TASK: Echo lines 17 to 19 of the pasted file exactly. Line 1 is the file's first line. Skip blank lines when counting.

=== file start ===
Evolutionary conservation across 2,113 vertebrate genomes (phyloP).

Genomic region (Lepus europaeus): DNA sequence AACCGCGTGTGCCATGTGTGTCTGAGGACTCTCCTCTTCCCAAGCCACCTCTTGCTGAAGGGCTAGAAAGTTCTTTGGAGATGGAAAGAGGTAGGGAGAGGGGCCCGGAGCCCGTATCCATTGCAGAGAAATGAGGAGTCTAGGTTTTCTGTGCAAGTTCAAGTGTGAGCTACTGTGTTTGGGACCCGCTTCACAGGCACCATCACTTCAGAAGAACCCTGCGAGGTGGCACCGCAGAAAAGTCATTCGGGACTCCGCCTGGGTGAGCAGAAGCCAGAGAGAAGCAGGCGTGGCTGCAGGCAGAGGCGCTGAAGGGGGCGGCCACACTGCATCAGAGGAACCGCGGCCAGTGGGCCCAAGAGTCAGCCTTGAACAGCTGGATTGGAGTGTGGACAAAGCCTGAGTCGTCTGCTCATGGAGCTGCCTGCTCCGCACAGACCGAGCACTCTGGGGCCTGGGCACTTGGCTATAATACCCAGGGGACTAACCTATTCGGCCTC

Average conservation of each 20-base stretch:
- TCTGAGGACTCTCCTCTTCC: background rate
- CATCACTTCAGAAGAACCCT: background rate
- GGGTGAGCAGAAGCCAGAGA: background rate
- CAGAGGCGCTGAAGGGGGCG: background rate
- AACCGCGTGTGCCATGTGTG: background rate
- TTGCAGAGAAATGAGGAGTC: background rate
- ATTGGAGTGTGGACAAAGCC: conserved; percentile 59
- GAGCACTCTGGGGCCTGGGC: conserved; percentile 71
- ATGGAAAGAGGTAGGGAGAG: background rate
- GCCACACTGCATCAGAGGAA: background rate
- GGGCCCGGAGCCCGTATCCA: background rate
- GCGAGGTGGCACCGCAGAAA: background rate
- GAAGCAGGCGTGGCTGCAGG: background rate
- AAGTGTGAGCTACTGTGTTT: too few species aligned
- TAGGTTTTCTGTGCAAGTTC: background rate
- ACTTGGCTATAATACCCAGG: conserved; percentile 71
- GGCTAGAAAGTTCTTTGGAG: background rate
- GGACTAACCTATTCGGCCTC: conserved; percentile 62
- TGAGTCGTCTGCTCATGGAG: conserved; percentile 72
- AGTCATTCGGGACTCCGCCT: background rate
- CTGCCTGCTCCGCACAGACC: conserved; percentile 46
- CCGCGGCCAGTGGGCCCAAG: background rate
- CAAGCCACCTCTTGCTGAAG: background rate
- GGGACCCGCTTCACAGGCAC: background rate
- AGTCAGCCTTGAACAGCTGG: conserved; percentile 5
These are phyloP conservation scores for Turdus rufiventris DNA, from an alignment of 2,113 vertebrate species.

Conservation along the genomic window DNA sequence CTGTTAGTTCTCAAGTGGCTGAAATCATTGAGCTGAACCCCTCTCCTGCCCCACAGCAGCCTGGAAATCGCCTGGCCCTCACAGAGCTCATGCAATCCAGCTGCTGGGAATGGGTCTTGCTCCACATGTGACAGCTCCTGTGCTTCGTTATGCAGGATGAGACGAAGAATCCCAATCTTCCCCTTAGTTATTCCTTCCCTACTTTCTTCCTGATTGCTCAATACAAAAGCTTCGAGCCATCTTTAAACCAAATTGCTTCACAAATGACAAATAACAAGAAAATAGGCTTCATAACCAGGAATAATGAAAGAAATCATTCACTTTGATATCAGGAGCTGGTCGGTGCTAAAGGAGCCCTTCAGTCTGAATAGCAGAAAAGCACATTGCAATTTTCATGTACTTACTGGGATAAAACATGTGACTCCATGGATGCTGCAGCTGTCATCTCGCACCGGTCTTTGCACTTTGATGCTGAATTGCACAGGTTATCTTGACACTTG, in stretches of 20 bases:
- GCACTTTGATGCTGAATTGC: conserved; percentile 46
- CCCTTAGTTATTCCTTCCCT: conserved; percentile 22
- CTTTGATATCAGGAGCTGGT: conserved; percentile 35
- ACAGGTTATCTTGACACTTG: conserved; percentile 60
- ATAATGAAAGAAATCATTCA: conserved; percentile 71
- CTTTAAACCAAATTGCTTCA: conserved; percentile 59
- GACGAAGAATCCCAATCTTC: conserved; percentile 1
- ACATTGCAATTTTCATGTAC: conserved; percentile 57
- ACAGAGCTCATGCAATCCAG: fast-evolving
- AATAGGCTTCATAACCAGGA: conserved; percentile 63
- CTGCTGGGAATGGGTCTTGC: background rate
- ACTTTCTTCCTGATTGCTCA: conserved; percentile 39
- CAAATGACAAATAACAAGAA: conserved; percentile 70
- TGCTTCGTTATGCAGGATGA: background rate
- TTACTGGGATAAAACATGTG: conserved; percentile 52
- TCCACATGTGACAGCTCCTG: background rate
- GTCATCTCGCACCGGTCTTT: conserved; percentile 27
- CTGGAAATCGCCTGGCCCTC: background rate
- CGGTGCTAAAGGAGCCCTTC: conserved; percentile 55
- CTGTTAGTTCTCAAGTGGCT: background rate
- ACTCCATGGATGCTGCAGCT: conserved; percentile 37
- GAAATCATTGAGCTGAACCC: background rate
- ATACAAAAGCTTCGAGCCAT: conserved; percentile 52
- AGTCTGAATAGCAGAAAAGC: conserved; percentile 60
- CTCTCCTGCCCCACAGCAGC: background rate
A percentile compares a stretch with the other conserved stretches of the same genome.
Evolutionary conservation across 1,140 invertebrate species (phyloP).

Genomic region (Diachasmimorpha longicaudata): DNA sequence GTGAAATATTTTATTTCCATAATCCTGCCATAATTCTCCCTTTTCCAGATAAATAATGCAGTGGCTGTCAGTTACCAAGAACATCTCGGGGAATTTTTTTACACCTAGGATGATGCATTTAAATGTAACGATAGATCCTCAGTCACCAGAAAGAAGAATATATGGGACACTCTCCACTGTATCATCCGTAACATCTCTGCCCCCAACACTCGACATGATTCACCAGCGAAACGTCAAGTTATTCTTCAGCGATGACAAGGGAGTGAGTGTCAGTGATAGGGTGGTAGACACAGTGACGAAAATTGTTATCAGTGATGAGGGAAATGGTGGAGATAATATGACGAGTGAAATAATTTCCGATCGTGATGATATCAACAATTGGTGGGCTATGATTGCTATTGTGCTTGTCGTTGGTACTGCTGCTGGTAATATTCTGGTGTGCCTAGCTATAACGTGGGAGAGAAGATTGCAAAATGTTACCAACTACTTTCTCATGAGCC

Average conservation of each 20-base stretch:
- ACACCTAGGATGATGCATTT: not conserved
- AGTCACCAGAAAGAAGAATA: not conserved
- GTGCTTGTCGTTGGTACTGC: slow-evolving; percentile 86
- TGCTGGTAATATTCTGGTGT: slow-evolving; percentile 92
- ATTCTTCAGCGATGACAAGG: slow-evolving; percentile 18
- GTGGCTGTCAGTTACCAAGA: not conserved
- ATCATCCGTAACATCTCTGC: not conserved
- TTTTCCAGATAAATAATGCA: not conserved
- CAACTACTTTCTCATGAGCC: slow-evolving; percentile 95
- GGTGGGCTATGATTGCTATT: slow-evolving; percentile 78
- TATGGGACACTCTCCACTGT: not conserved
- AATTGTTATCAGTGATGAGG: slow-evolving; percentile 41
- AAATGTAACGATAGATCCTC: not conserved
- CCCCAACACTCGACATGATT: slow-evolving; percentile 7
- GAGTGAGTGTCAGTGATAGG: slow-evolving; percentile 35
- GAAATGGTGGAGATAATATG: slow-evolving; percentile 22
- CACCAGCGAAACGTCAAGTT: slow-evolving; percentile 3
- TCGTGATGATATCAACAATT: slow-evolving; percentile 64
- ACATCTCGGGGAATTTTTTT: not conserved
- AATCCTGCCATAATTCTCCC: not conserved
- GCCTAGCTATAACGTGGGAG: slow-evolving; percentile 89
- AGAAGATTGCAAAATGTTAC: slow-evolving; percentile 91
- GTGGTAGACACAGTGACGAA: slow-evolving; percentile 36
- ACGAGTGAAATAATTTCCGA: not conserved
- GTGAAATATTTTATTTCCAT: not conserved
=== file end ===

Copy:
- AAGTGTGAGCTACTGTGTTT: too few species aligned
- TAGGTTTTCTGTGCAAGTTC: background rate
- ACTTGGCTATAATACCCAGG: conserved; percentile 71